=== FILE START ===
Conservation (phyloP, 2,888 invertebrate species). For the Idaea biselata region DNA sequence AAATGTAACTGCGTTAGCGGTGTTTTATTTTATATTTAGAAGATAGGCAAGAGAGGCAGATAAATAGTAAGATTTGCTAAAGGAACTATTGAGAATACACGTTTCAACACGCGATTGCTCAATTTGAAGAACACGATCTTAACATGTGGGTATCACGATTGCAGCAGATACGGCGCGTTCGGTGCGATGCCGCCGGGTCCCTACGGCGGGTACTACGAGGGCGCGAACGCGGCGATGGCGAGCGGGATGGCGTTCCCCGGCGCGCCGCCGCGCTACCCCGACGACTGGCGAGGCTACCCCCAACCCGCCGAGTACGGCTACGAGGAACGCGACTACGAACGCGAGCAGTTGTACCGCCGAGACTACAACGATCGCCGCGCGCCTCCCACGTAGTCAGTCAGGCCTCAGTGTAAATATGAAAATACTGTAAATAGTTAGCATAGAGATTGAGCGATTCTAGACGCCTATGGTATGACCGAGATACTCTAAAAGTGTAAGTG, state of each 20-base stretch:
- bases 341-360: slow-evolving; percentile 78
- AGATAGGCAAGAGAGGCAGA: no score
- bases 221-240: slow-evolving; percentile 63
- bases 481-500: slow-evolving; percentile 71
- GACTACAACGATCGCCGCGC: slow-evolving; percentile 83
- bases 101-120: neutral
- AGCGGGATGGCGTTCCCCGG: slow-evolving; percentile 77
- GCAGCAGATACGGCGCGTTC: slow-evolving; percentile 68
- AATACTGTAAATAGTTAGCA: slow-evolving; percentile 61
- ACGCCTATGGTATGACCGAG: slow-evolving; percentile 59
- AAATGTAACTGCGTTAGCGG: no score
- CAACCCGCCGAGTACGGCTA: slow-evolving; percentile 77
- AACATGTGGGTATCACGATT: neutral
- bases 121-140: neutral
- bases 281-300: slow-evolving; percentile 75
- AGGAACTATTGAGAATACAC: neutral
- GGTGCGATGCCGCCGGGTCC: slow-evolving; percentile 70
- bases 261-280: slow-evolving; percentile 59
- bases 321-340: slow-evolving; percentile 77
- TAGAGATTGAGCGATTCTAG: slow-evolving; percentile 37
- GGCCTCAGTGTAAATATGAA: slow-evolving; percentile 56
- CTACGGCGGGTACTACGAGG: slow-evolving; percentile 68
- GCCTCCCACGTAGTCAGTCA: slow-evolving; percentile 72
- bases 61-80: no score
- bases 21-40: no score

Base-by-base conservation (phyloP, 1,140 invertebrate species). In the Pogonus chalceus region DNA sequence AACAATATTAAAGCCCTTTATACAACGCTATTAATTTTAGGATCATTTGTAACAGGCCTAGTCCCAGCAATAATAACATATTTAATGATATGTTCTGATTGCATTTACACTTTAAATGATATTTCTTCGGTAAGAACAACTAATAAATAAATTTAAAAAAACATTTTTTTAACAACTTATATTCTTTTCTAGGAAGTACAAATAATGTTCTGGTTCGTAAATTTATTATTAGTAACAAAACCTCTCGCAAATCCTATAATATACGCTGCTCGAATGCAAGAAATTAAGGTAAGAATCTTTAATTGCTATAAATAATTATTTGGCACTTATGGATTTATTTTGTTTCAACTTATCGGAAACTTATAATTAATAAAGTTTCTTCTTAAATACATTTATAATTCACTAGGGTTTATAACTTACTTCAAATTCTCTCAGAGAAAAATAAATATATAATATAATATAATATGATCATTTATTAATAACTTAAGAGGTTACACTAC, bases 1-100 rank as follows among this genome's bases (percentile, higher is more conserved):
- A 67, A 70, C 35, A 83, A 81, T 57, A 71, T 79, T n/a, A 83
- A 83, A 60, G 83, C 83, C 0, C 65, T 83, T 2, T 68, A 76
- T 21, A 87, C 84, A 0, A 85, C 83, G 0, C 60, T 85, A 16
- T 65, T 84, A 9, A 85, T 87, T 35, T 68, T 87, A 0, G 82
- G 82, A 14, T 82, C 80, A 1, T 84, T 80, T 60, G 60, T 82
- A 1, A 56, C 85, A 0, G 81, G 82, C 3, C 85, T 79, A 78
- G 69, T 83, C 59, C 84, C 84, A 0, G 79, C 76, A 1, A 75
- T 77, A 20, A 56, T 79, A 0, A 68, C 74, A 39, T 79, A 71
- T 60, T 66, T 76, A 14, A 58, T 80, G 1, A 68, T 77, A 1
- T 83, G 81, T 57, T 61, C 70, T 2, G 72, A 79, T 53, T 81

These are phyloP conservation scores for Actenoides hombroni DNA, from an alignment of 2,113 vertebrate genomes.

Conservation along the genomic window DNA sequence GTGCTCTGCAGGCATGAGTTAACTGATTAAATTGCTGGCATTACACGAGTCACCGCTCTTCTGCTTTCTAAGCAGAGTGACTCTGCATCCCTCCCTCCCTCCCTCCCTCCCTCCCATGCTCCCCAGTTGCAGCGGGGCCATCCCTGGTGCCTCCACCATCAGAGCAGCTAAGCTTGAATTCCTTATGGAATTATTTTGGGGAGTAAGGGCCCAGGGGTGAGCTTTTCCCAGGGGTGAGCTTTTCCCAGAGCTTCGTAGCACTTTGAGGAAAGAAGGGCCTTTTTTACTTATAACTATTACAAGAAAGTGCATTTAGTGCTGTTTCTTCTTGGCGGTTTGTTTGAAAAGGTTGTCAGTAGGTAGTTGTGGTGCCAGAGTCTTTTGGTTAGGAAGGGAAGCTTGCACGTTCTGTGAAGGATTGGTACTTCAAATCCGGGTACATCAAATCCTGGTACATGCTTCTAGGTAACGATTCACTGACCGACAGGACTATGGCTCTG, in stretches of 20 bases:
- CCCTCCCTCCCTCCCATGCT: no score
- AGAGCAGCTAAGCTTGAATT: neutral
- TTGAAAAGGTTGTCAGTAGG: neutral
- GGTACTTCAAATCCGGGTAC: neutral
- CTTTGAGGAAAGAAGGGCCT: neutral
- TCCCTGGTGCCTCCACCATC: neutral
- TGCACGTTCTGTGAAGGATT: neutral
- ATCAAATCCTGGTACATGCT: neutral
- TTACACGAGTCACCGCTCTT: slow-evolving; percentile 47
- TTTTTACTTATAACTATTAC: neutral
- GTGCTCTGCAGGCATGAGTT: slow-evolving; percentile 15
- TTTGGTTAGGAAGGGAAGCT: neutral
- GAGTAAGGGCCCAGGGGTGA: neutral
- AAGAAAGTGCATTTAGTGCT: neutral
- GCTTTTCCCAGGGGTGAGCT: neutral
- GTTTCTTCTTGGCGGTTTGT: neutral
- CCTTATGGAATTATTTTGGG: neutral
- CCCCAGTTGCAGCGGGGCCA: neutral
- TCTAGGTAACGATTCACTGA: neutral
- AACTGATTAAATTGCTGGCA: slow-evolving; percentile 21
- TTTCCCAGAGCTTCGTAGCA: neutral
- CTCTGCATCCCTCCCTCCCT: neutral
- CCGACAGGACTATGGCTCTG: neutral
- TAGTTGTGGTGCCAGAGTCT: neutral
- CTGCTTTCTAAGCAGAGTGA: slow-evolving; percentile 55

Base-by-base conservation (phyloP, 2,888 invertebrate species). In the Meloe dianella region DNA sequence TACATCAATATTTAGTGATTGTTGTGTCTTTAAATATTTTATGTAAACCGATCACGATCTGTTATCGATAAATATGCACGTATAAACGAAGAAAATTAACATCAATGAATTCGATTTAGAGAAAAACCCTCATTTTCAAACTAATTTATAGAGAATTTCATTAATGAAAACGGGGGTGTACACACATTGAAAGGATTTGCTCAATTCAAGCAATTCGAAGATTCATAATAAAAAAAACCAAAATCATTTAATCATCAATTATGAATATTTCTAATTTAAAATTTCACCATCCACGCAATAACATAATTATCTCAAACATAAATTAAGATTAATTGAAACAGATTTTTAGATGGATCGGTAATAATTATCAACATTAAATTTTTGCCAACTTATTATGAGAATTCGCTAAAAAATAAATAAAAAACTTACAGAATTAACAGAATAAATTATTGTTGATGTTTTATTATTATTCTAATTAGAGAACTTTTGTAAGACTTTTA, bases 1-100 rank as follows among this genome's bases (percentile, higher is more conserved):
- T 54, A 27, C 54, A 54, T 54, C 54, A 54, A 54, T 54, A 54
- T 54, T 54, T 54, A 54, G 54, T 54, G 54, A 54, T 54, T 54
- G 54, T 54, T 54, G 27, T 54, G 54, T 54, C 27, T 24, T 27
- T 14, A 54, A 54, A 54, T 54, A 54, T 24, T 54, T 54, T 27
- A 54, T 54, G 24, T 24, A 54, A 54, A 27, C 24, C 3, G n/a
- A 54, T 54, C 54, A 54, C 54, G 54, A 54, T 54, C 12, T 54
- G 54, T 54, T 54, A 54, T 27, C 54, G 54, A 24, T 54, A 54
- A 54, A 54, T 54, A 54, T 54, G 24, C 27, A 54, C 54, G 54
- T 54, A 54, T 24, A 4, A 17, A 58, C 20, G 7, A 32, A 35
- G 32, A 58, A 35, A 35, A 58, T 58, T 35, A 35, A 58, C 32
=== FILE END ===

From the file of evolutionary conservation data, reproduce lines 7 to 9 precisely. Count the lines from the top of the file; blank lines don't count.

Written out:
- bases 101-120: neutral
- AGCGGGATGGCGTTCCCCGG: slow-evolving; percentile 77
- GCAGCAGATACGGCGCGTTC: slow-evolving; percentile 68